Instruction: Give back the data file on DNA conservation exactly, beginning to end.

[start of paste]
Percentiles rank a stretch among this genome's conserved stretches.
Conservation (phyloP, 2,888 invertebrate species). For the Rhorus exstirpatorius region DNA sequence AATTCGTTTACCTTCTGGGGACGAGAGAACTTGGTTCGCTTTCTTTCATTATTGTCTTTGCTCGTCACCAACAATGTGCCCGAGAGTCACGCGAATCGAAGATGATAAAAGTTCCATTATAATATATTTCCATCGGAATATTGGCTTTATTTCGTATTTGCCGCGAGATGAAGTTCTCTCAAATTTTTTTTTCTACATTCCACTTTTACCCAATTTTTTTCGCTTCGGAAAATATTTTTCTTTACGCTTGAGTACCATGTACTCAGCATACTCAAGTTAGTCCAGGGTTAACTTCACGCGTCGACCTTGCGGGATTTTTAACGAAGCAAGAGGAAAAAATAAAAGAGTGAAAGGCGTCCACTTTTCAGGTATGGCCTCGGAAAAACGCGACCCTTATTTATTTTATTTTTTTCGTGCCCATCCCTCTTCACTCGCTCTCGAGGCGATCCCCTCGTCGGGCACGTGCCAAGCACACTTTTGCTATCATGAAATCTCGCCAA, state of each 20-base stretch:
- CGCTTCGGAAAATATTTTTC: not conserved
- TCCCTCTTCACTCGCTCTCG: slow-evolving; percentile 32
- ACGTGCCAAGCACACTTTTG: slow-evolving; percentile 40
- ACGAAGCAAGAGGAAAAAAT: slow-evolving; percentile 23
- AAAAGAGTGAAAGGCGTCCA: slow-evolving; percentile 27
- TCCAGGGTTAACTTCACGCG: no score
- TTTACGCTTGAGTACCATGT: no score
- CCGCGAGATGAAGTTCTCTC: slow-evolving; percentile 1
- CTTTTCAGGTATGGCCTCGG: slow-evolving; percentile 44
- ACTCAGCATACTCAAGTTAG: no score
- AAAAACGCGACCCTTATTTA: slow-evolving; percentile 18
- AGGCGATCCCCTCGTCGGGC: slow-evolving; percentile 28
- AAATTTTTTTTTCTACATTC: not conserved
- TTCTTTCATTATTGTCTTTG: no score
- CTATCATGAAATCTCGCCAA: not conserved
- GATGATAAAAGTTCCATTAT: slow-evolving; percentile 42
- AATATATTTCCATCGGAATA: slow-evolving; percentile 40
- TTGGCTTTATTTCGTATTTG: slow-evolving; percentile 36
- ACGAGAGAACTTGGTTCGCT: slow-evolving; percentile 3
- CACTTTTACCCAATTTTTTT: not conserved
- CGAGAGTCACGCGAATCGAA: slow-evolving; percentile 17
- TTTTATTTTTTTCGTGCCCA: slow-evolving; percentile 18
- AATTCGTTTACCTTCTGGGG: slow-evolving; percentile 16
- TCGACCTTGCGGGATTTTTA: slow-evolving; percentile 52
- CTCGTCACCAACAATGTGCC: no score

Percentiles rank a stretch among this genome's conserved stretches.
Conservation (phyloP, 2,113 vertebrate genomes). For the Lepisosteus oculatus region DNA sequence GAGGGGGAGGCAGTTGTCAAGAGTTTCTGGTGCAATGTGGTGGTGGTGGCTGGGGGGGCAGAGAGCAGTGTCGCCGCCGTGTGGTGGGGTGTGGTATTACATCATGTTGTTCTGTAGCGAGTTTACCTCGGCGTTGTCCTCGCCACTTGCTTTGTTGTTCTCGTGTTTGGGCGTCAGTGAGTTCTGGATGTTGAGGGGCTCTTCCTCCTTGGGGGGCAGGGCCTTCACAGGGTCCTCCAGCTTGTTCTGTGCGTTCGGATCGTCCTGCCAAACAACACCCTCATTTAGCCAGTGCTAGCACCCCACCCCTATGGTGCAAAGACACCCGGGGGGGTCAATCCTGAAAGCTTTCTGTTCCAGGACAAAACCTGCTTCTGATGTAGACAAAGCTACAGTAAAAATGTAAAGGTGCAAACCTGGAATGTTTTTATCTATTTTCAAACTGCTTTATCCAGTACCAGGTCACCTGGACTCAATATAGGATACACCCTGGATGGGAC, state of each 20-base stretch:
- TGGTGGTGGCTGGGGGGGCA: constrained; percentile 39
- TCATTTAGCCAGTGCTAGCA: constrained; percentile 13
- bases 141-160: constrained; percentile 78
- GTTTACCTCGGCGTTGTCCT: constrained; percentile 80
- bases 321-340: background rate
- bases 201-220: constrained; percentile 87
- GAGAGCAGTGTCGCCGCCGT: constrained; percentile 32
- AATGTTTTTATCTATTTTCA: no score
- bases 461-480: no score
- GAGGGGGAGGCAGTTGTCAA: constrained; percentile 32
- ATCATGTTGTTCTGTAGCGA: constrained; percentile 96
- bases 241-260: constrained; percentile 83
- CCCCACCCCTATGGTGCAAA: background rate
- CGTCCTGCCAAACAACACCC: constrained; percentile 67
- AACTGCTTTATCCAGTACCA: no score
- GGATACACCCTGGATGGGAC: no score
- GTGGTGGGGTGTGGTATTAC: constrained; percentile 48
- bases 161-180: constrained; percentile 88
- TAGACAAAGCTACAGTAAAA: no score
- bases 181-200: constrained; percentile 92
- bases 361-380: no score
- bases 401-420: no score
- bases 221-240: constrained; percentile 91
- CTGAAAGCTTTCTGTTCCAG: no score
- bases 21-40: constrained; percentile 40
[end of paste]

Percentiles rank a stretch among this genome's conserved stretches.
Conservation (phyloP, 2,888 invertebrate species). For the Rhorus exstirpatorius region DNA sequence AATTCGTTTACCTTCTGGGGACGAGAGAACTTGGTTCGCTTTCTTTCATTATTGTCTTTGCTCGTCACCAACAATGTGCCCGAGAGTCACGCGAATCGAAGATGATAAAAGTTCCATTATAATATATTTCCATCGGAATATTGGCTTTATTTCGTATTTGCCGCGAGATGAAGTTCTCTCAAATTTTTTTTTCTACATTCCACTTTTACCCAATTTTTTTCGCTTCGGAAAATATTTTTCTTTACGCTTGAGTACCATGTACTCAGCATACTCAAGTTAGTCCAGGGTTAACTTCACGCGTCGACCTTGCGGGATTTTTAACGAAGCAAGAGGAAAAAATAAAAGAGTGAAAGGCGTCCACTTTTCAGGTATGGCCTCGGAAAAACGCGACCCTTATTTATTTTATTTTTTTCGTGCCCATCCCTCTTCACTCGCTCTCGAGGCGATCCCCTCGTCGGGCACGTGCCAAGCACACTTTTGCTATCATGAAATCTCGCCAA, state of each 20-base stretch:
- CGCTTCGGAAAATATTTTTC: not conserved
- TCCCTCTTCACTCGCTCTCG: slow-evolving; percentile 32
- ACGTGCCAAGCACACTTTTG: slow-evolving; percentile 40
- ACGAAGCAAGAGGAAAAAAT: slow-evolving; percentile 23
- AAAAGAGTGAAAGGCGTCCA: slow-evolving; percentile 27
- TCCAGGGTTAACTTCACGCG: no score
- TTTACGCTTGAGTACCATGT: no score
- CCGCGAGATGAAGTTCTCTC: slow-evolving; percentile 1
- CTTTTCAGGTATGGCCTCGG: slow-evolving; percentile 44
- ACTCAGCATACTCAAGTTAG: no score
- AAAAACGCGACCCTTATTTA: slow-evolving; percentile 18
- AGGCGATCCCCTCGTCGGGC: slow-evolving; percentile 28
- AAATTTTTTTTTCTACATTC: not conserved
- TTCTTTCATTATTGTCTTTG: no score
- CTATCATGAAATCTCGCCAA: not conserved
- GATGATAAAAGTTCCATTAT: slow-evolving; percentile 42
- AATATATTTCCATCGGAATA: slow-evolving; percentile 40
- TTGGCTTTATTTCGTATTTG: slow-evolving; percentile 36
- ACGAGAGAACTTGGTTCGCT: slow-evolving; percentile 3
- CACTTTTACCCAATTTTTTT: not conserved
- CGAGAGTCACGCGAATCGAA: slow-evolving; percentile 17
- TTTTATTTTTTTCGTGCCCA: slow-evolving; percentile 18
- AATTCGTTTACCTTCTGGGG: slow-evolving; percentile 16
- TCGACCTTGCGGGATTTTTA: slow-evolving; percentile 52
- CTCGTCACCAACAATGTGCC: no score

Percentiles rank a stretch among this genome's conserved stretches.
Conservation (phyloP, 2,113 vertebrate genomes). For the Lepisosteus oculatus region DNA sequence GAGGGGGAGGCAGTTGTCAAGAGTTTCTGGTGCAATGTGGTGGTGGTGGCTGGGGGGGCAGAGAGCAGTGTCGCCGCCGTGTGGTGGGGTGTGGTATTACATCATGTTGTTCTGTAGCGAGTTTACCTCGGCGTTGTCCTCGCCACTTGCTTTGTTGTTCTCGTGTTTGGGCGTCAGTGAGTTCTGGATGTTGAGGGGCTCTTCCTCCTTGGGGGGCAGGGCCTTCACAGGGTCCTCCAGCTTGTTCTGTGCGTTCGGATCGTCCTGCCAAACAACACCCTCATTTAGCCAGTGCTAGCACCCCACCCCTATGGTGCAAAGACACCCGGGGGGGTCAATCCTGAAAGCTTTCTGTTCCAGGACAAAACCTGCTTCTGATGTAGACAAAGCTACAGTAAAAATGTAAAGGTGCAAACCTGGAATGTTTTTATCTATTTTCAAACTGCTTTATCCAGTACCAGGTCACCTGGACTCAATATAGGATACACCCTGGATGGGAC, state of each 20-base stretch:
- TGGTGGTGGCTGGGGGGGCA: constrained; percentile 39
- TCATTTAGCCAGTGCTAGCA: constrained; percentile 13
- bases 141-160: constrained; percentile 78
- GTTTACCTCGGCGTTGTCCT: constrained; percentile 80
- bases 321-340: background rate
- bases 201-220: constrained; percentile 87
- GAGAGCAGTGTCGCCGCCGT: constrained; percentile 32
- AATGTTTTTATCTATTTTCA: no score
- bases 461-480: no score
- GAGGGGGAGGCAGTTGTCAA: constrained; percentile 32
- ATCATGTTGTTCTGTAGCGA: constrained; percentile 96
- bases 241-260: constrained; percentile 83
- CCCCACCCCTATGGTGCAAA: background rate
- CGTCCTGCCAAACAACACCC: constrained; percentile 67
- AACTGCTTTATCCAGTACCA: no score
- GGATACACCCTGGATGGGAC: no score
- GTGGTGGGGTGTGGTATTAC: constrained; percentile 48
- bases 161-180: constrained; percentile 88
- TAGACAAAGCTACAGTAAAA: no score
- bases 181-200: constrained; percentile 92
- bases 361-380: no score
- bases 401-420: no score
- bases 221-240: constrained; percentile 91
- CTGAAAGCTTTCTGTTCCAG: no score
- bases 21-40: constrained; percentile 40